Bills push into, through committees

Local lawmakers guide measures in Week 2

By Stevie Mathieu, Columbian assistant metro editor

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Bills introduced by some Southwest Washington lawmakers have garnered discussion during Week 2 of the legislative session, while other local lawmakers continued to file new proposals to crack down on campaign robo-calls, reform high school athletics and create a constitutional spending limit.

• A bill proposed by Sen. Craig Pridemore, D-Vancouver, on robo-calling received a hearing last week in the Senate committee that discusses elections. His legislation, Senate Bill 6089, would require automated phone calls to the public to state the ad creator’s name, city and state. This rule would apply only to robo-callers sending 500 or more similar calls during the 12 months leading up to an election.

“Voters deserve to know who’s making the pitch,” Pridemore said in a news release. He’s in the final year of his second four-year term and is running for state auditor in November. “Whenever we can do something to help voters avoid being deceived, that’s a good thing.”

Lawmakers on the elections committee raised a concern about how much time that identifying information would take up when many automated campaign calls are only 30 seconds. Another lawmaker suggested lowering the threshold to 100 calls.

Pridemore also introduced a bill Monday that would make it easier for adopted people to obtain copies of their birth certificates.

• Sen. Don Benton, R-Vancouver, filed Senate Bill 6383 to prevent the Washington Interscholastic Activities Association from punishing a student for a violation made by an adult overseeing the team. This comes after news that the girls volleyball team at Vancouver’s King’s Way Christian School was disqualified from a championship tournament because an administrator at the school mistakenly scheduled the team to play one too many games that season.

“I did some research, and the WIAA has a history and pattern of overly harsh punishments,” Benton said in a news release announcing the legislation, which has bipartisan support from 33 other sponsors.

The bill was referred on Friday to the Senate’s K-12 education committee. That committee’s chairwoman, Democratic Sen. Rosemary McAulliffe, has signed onto the bill.

A proposal Benton pre-filed in December, for a constitutional amendment limiting government spending, has yet to be scheduled for a hearing. The amendment Benton wants would solidify the since-weakened 1993 Initiative 601, which limited spending growth based on the state’s population and the rate of inflation.

• The legislation Rep. Ann Rivers, R-La Center, introduced last week to fine perpetrators who hurt police dogs received a hearing before the Public Safety and Emergency Preparedness committee on Wednesday. Clark County has recently lost two police dogs who were stabbed to death by people trying to evade police.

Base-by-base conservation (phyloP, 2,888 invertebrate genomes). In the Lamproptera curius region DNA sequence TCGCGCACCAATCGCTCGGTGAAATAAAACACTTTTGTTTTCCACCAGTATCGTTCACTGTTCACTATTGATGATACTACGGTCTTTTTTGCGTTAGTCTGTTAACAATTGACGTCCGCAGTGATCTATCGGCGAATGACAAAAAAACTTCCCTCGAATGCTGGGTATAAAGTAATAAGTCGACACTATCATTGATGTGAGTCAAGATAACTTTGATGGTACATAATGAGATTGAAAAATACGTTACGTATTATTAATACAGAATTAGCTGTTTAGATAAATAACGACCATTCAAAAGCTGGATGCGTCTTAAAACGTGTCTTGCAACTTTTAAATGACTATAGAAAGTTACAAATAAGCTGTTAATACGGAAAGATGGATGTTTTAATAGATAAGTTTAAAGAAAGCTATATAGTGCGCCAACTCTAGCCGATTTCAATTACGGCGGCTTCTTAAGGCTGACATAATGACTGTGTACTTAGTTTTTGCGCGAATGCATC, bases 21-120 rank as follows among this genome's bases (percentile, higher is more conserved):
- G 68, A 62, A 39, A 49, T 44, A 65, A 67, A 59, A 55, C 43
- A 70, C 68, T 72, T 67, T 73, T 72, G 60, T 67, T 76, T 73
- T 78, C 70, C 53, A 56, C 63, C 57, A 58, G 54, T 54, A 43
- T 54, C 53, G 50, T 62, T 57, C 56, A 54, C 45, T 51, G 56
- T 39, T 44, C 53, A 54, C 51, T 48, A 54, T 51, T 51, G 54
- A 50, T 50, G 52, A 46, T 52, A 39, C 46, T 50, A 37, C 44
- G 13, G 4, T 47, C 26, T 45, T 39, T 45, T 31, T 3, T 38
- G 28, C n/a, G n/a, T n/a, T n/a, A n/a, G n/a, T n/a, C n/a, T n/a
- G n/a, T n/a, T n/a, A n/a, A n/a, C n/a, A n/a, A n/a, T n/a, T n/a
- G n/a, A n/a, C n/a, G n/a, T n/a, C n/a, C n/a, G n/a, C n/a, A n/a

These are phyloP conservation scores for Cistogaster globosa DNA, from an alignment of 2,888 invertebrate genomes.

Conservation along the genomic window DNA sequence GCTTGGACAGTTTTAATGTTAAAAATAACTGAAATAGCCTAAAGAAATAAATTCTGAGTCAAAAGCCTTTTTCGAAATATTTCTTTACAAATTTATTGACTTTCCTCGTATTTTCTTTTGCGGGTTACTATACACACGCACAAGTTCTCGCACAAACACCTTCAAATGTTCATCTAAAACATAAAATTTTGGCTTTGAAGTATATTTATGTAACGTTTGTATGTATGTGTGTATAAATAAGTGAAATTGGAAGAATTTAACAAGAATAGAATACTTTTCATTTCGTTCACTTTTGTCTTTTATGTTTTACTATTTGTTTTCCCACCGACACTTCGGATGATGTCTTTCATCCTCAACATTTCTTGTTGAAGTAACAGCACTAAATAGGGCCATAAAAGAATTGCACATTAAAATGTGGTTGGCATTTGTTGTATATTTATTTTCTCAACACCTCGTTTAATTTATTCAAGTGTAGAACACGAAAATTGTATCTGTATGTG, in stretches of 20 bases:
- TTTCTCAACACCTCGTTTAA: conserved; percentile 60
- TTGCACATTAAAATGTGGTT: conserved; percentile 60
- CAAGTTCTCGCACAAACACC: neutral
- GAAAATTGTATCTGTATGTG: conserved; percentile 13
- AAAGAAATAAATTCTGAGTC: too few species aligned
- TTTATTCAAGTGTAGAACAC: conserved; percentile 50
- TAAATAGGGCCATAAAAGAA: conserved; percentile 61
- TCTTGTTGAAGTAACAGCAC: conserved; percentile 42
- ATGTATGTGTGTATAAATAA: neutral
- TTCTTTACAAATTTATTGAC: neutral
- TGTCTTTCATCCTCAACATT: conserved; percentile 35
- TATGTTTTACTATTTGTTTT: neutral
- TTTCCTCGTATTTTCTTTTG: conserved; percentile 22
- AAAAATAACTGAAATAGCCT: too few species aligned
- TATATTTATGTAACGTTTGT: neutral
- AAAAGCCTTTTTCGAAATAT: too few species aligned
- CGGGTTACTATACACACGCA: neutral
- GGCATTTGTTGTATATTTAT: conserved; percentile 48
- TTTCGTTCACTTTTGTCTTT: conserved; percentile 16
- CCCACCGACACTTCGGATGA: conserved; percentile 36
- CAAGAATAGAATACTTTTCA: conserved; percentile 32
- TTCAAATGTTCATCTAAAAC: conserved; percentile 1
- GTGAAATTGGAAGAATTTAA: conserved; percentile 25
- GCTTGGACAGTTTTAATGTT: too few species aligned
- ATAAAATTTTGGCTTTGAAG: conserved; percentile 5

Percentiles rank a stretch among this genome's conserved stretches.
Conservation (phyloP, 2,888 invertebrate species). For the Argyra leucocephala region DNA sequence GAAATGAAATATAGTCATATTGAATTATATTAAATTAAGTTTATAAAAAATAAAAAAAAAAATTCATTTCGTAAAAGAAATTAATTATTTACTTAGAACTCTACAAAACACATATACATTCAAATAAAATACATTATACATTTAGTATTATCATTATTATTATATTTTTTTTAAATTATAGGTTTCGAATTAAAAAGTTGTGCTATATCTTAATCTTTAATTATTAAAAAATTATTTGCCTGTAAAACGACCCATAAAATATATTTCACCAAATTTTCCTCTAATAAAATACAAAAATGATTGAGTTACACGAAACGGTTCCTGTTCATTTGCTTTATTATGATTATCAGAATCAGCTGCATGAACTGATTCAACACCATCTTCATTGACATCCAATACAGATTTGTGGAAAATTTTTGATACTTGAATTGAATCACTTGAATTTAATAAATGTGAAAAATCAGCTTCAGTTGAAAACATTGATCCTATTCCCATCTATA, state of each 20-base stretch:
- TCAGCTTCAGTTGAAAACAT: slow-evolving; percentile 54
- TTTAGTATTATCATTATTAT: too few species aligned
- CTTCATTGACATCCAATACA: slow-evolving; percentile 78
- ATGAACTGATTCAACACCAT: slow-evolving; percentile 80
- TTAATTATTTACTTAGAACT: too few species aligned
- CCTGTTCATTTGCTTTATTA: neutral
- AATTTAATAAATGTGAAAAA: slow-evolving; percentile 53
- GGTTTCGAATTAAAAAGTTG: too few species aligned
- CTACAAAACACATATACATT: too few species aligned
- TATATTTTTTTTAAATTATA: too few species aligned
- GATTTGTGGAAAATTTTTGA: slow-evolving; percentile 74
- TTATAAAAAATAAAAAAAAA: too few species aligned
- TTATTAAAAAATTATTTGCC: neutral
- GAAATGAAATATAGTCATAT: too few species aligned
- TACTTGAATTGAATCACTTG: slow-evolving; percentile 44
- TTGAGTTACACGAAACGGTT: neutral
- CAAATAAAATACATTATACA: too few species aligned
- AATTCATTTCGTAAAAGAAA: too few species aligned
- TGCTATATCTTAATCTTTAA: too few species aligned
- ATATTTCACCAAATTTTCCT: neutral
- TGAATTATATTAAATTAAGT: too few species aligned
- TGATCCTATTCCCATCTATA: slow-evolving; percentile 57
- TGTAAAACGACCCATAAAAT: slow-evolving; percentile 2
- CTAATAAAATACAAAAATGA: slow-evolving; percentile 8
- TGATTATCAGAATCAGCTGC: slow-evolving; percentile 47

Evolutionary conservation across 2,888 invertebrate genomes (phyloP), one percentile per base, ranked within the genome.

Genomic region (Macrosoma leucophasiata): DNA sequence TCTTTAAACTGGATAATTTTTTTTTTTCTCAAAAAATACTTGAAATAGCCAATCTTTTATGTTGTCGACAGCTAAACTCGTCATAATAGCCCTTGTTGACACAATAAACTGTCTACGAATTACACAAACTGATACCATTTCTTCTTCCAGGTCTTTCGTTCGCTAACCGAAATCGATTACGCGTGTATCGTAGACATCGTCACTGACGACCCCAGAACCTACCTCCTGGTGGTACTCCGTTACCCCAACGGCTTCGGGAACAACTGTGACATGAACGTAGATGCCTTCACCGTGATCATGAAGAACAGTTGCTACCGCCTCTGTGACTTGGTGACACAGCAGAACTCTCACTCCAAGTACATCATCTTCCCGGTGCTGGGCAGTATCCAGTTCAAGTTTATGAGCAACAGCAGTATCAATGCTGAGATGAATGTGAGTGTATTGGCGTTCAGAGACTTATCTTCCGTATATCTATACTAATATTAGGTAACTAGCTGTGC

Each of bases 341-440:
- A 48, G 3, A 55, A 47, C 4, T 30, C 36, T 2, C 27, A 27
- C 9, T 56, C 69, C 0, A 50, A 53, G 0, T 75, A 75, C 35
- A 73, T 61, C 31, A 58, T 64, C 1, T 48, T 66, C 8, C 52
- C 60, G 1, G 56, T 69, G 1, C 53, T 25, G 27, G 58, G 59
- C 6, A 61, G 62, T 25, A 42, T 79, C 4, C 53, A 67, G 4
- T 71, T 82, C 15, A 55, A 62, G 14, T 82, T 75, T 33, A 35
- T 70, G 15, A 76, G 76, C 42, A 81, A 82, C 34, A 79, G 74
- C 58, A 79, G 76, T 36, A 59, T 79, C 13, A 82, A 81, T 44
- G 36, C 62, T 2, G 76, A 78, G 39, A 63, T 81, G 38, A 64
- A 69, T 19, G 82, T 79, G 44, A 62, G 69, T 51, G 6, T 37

If passed, House Bill 2191 would fine someone $5,000 for wounding a police dog and $10,000 for killing one. It also would make harming a police dog a more serious crime.

• Rep. Jim Moeller, D-Vancouver, filed a proposal Friday to increase state revenue by creating a back-to-school sales tax holiday. House Bill 2644 would draw in more shoppers during the holiday, and hopefully shoppers would be enticed to buy products besides just school supplies, Moeller said.

Moeller’s proposal to create a liquor license specific to single-screen movie theaters such as downtown Vancouver’s Kiggins Theatre has been referred to the House State Government and Tribal Affairs committee, but had not been scheduled to receive a hearing as of Friday.

• Rep. Paul Harris, R-Vancouver, introduced House Bill 2512 to include pharmacists in the Legend Drug Act. The act makes it illegal to sell or have prescription drugs without a doctor’s prescription, but the act doesn’t currently include medications prescribed by a licensed pharmacist authorized by the state’s Board of Pharmacy.

• Rep. Tim Probst, D-Vancouver, has seen committee hearings for two proposals in his six-bill package designed to create long-term economic improvements.

House Bill 2172 would create a small-business advocate at the state’s Office of Regulatory Assistance, as well as make regulatory agencies go easy on small businesses that violate certain regulations their first time. Probst’s House Bill 2171 requires six state agencies to create plans for increasing the percentage of households in the middle class.

Both bills will be put to a vote Thursday in the State Government and Tribal Affairs committee.

• Rep. Ed Orcutt, R-Kalama, has filed a bill — House Bill 4227 — to, like Benton, create a constitutional spending limit.

Orcutt’s bills to prevent the addition of state rule-making jobs and to eliminate duplications of effort in natural resource management had yet to be scheduled for committee hearings as of Friday.

• Rep. Sharon Wylie, D-Vancouver, has a bill gaining traction that would crack down on abuses of government contract and streamline the contracting process. It received no negative testimony during a hearing Thursday, although a fair-trade advocacy group suggested an amendment requiring officials choosing contracts to consider whether a business ensures decent working conditions for employees at home and abroad.

Stevie Mathieu: 360-735-4523; http://facebook.com/reportermathieu;http://twitter.com/col_politics;stevie.mathieu@columbian.com